Dying with Dignity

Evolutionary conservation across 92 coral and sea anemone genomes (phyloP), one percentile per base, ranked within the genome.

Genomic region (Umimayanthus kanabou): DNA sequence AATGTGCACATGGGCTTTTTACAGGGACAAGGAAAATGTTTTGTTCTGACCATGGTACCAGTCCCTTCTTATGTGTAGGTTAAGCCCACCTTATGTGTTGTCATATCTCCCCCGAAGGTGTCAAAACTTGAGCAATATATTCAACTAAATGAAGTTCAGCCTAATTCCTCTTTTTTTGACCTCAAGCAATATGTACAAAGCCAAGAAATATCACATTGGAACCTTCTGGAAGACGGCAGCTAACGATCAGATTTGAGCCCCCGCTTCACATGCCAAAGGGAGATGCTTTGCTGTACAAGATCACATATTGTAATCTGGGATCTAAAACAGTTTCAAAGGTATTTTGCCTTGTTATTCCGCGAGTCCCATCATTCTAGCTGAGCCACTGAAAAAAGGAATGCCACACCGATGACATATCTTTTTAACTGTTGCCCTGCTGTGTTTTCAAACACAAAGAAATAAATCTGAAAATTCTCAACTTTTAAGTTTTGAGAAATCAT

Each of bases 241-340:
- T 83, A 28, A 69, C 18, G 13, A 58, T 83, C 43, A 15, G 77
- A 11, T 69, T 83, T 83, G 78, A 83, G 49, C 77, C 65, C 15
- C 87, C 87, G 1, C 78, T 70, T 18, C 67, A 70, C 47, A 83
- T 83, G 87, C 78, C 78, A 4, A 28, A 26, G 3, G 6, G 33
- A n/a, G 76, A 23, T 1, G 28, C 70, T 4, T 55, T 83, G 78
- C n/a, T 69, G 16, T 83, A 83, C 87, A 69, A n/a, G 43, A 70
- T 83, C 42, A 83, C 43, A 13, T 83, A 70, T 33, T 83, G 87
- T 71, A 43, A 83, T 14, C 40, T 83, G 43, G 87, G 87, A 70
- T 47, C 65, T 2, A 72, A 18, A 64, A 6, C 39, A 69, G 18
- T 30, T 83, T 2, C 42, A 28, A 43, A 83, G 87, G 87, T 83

Last month, 14-year-old Valentina Maureira made a “plea for death” to Chilean President Michelle Bachelet, which quickly became a catalyst for the euthanasia debate. News coverage of Valentina’s story reported that the President’s hands are tied (assisted suicide isn’t legal in Chile), but that didn’t stop her from paying Valentina a visit and reportedly offering to provide all the emotional and psychological support and medical treatment needed to improve Maureira's living conditions. But is that what Valentina wants? While the hospice movement and other innovations in palliative care have been welcome strategies for easing the dying experience, many people still do not have their final wishes respected. What is it like to be present with people, like Valentina (who has an estimated three years left to live), as they approach death? Arthur Leonard Caplan, director of medical ethics at New York University, Ai-jen Poo, co-director of Caring Across Generations, and Akaya Windwood, president of the Rockwood Leadership Institue, joined Al Jazeera America’s Ray Suarez to discuss dignity in death at last year’s Spotlight Health. (Watch the session above.)